US carmakers passing up lithium from Australia’s first refinery

Credit: Tianqi Lithium Energy Australia

The head of Australia’s first lithium hydroxide refinery says it’s attracted little attention from US carmakers seeking to buy the metal that’s crucial to the world’s renewable energy revolution.

That’s despite Tianqi Lithium Energy Australia’s plant being one of the few in the world producing lithium expected to be compliant with President Joe Biden’s new laws designed to break China’s stranglehold on the global battery supply chain.

The joint venture between China’s Tianqi Lithium Corp. and Australian miner IGO Ltd. in May produced the nation’s first battery-grade lithium hydroxide at its refinery near Perth, Western Australia. Chief Executive Officer Raj Surendran said in an interview it’s aiming to reach annual full capacity of 24,000 tons “toward the back end of next year” — enough for more than half a million electric vehicles.

While TLEA had been approached by Asian and European carmakers, interest from the US had been “less so,” Surendran said, declining to speculate why. South Korean buyers were among those most aggressively seeking deals with Western Australian producers, he said.

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The company is considering restarting work on a second production train, already part-built, that would double output by around 2025, Surendran said. Albemarle Corp., which produced its first battery-grade lithium in Western Australia in July, is expected to produce a similar amount.

That could be a boost for US carmakers, as they struggle to meet the conditions of Biden’s Inflation Reduction Act. Signed into law in August, it offers up to $7,500 in tax credits on electric vehicles, provided they source the majority of materials from the US or countries with which it has a free-trade agreement, like Australia.

China’s domination

China accounts for 80% of the world production capacity of lithium hydroxide — a key chemical in the lithium-ion batteries that power EVs — according to the International Energy Agency. Surendran said he believed his plant’s lithium hydroxide would qualify as non-Chinese even though TLEA is majority Chinese-owned, because it is made in Australia from Australian-mined ore.

“We haven’t got a definitive view on it, but our strong belief is that we will be compliant with the IRA,” Surendran said in a interview last week.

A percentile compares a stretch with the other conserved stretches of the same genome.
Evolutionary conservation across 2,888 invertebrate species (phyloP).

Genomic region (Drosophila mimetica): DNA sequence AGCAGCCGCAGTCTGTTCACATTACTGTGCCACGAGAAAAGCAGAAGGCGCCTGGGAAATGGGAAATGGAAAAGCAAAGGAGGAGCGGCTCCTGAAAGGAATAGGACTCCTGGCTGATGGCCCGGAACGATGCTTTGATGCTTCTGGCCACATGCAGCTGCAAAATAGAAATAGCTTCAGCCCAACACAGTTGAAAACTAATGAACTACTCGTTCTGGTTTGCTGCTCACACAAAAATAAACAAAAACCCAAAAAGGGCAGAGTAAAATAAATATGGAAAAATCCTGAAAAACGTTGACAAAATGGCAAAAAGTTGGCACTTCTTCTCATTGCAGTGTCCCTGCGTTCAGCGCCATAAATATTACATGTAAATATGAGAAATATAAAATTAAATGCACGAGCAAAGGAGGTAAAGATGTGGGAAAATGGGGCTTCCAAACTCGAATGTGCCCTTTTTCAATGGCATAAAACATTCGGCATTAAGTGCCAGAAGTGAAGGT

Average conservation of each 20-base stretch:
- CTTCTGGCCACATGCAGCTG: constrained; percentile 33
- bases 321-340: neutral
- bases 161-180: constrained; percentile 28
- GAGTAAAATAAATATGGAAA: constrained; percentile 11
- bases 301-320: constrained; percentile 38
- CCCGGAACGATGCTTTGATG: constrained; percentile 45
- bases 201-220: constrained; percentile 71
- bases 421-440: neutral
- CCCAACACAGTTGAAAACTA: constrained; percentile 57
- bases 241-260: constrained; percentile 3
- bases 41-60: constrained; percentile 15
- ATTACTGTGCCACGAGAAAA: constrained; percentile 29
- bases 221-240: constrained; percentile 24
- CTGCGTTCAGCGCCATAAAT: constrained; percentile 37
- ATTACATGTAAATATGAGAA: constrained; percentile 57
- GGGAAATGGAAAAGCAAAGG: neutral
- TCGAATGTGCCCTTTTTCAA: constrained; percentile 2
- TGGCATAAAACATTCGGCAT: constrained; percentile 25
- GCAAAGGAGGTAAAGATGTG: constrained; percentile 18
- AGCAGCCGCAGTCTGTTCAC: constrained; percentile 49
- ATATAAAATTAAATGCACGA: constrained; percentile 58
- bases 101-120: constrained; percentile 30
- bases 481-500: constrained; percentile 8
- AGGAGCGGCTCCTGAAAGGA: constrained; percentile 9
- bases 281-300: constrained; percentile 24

The text of the IRA itself isn’t clear whether Chinese ownership would disqualify a product from receiving the tax credits, said Daisy Jennings-Gray, a London-based senior price analyst with Benchmark Mineral Intelligence.

“There’s still a few things that need to be clarified, and ownership will be an interesting one of those,” she said in an interview.

Surendran said the company wasn’t actively chasing offtake buyers while the plant ramped up to commercial production. “My view is that this is one chemical that sells itself,” he said, adding he already had buyers for the first train of production — South Korean battery maker SK On Ltd. and Sweden’s Northvolt AB.

Australia is the world’s biggest producer of lithium, but until this year has had no chemical refineries, forcing it to ship the majority of its ore to China for refining.

Delays, blowouts

Still, both Tianqi and Albemarle’s attempts to build Australian refiners have been plagued with delays and cost blowouts. TLEA’s first production train has already cost double the expected price, Surendran said, and the holdups prompted two customers to cancel purchase agreements.

Lithium prices have more than doubled this year as major global carmakers across Europe, the US and Asia announced ambitious EV production targets. Surendran said he expected the market to favor lithium producers the remainder of the decade.

“Intelligence at the moment is saying that lithium demand is expected to double to about 1.5 million tons by 2027, but output will be slightly less than that,” he said.

(By James Fernyhough)


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